Gratitude at year’s end

It took time to make all the calls — to the caseworker at the hospital, the caseworker at the caregiving agency, the O-2 people, the nurses at Davenport 7, my sister, and then all of them again. I had the time.

When the scanner on our printer didn’t work, I took pictures of her eight page health care proxy and emailed them (today’s FAX?). My sister turns 64 today and is waiting to get the okay to go home, which because of her oxygen needs, will be by ambulance.

I grocery shopped early, made lentil soup midday, and lamb for dinner. Calls all in between. Here, we all read and watched a little TV in a comfortable, restorative quiet.

I am ever so grateful.

For these legs that walk. For a body I can maneuver in and out of cars. For the car. For money to buy food, including lamb, which I love. For a pile of Christmas novels, one of which I finished yesterday.

I am grateful for the health care professionals that took over ordering the home oxygen and guaranteed that it would be in place at my sister’s return (I was struggling to figure out how to make that happen). I am grateful for the nurses, doctors, and social workers who know what to do and do it well, even on Christmas Eve and Day. I am grateful for Medicare and MassHealth. The costly intervention will not cost my sister a single penny. And good thing, too, because she has no spare pennies.

We will bring champagne and cookies, order Japanese for lunch, and deliver — you guessed it — another owl!

(I better post this now because a trio of leaf blowers over at the school and day three of tree work are getting on my nerves. And my sister just called to report not just delays in her release but idiotic tinkering with her meds).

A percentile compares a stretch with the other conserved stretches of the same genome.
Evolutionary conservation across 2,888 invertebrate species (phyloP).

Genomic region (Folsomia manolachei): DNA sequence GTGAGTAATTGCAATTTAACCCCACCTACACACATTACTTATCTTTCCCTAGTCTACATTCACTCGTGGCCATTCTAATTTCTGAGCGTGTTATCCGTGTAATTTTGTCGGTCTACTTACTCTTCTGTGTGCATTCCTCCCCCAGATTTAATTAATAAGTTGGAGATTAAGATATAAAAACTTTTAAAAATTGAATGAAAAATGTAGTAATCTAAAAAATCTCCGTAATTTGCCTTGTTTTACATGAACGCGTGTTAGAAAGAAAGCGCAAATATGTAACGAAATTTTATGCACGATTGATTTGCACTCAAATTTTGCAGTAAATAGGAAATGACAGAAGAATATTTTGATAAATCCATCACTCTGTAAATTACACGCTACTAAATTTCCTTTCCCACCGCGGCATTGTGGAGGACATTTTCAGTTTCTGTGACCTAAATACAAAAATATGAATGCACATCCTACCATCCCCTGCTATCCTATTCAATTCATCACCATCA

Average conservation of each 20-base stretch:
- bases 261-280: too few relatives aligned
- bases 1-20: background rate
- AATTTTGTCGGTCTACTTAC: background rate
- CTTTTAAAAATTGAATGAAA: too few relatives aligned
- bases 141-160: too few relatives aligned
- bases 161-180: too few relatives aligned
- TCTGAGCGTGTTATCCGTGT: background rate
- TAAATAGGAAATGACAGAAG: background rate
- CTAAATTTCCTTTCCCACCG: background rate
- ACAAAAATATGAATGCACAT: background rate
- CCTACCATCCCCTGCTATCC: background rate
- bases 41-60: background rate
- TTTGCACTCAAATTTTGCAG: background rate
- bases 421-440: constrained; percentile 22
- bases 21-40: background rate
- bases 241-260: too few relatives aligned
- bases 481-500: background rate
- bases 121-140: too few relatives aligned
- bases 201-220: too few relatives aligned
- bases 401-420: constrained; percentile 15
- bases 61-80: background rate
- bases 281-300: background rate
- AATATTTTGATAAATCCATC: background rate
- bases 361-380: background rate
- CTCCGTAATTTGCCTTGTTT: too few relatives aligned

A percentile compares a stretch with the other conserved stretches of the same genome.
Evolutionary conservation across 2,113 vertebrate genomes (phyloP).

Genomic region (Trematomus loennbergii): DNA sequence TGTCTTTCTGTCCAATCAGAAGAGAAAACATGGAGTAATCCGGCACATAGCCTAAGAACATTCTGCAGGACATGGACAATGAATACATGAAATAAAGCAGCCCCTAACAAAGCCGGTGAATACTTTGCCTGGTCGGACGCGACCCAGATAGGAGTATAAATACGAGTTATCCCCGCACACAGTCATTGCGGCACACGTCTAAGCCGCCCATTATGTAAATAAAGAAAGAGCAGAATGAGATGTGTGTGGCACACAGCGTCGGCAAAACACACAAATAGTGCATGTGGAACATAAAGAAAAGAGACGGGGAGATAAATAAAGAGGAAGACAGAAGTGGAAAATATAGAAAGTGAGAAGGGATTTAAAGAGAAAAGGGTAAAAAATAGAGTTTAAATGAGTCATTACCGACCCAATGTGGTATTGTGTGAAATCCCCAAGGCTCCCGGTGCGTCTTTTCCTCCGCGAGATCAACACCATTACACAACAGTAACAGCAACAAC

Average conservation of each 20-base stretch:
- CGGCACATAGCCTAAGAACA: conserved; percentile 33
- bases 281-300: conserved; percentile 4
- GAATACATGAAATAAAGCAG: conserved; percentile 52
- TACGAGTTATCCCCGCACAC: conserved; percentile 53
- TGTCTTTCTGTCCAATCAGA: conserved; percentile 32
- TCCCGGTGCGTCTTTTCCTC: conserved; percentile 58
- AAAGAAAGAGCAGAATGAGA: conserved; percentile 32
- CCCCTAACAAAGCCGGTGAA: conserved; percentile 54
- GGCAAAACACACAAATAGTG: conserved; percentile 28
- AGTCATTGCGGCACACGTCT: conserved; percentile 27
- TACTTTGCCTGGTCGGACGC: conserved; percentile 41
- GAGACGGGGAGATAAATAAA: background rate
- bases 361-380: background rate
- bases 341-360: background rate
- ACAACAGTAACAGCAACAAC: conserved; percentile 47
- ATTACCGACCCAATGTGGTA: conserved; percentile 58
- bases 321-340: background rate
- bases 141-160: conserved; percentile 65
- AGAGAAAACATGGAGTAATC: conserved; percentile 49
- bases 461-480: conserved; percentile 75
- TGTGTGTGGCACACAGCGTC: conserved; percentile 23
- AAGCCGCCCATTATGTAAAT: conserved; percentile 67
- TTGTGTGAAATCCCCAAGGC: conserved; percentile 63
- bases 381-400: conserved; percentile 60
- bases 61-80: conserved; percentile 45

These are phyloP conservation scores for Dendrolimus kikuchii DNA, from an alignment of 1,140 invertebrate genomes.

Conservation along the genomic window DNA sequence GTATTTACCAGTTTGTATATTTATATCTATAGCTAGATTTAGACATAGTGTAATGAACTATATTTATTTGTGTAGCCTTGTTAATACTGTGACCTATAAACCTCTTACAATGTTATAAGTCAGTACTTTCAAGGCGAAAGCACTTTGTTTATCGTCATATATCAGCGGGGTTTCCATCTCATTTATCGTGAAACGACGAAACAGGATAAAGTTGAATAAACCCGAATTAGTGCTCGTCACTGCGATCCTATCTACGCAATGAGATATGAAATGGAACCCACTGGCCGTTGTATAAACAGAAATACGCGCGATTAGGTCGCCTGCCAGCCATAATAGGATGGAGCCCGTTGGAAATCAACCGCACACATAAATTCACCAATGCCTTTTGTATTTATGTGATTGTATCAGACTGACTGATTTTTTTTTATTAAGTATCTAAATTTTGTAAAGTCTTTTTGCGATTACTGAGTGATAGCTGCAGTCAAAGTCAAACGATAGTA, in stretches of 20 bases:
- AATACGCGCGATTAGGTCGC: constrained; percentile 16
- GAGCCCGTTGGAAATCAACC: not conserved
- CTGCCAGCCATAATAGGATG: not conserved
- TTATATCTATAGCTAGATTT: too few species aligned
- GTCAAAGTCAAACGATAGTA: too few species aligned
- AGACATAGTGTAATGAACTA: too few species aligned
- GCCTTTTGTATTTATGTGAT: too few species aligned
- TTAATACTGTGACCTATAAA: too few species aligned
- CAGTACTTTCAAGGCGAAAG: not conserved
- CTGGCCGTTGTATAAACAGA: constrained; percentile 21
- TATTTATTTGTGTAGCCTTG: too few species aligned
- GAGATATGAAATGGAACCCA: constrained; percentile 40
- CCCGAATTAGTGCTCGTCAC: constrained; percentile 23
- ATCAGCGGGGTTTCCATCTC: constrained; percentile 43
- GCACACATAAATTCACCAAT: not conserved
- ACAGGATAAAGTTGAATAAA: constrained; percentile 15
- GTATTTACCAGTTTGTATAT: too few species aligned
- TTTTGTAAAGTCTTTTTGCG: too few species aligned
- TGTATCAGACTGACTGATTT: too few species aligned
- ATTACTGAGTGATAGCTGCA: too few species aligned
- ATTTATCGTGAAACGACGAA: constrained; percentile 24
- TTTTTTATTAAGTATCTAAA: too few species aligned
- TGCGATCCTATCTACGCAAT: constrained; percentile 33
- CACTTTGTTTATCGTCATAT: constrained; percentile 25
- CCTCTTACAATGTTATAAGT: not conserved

13 thoughts on “Gratitude at year’s end

    1. deemallon

      Especially for someone whose “go to” defense is aggressive hostility. The hospital stuff is easier than some other aspects because so many professionals are involved & while she’s there, I know she’s well taken care of.

  1. Saskia

    oh to be grateful at the right time! I personally often forget
    you are a hero Dee, although you probably don’t consider yourself one
    taking care of your adult sister is a really big deal and I admire your ability to not only cope but also to write about it here in such a matter-of-fact and compassionate manner
    thank you for sharing

    1. deemallon

      I try to highlight gratitude hear with the idea that by writing it, some sort of amplification occurs. I am so often resentful, bitter, even. Not really the characteristics of a hero. But I have hung in there under quite severe duress. I’ll give myself that.

  2. RainSluice

    To be grateful and to forgive in the moment? what is that called? grateful and forgiving every moment? is that even possible? I’d say you are on your way to some sort of enlightenment that not many reach?

    1. deemallon

      On my way toward being a more patient person maybe. Mostly, I’m a troglodyte who wants to share this burden a little because it can be so much of my days and to leave it out leaves so much out. My sister inspires fury and resistance and condemnation, too.


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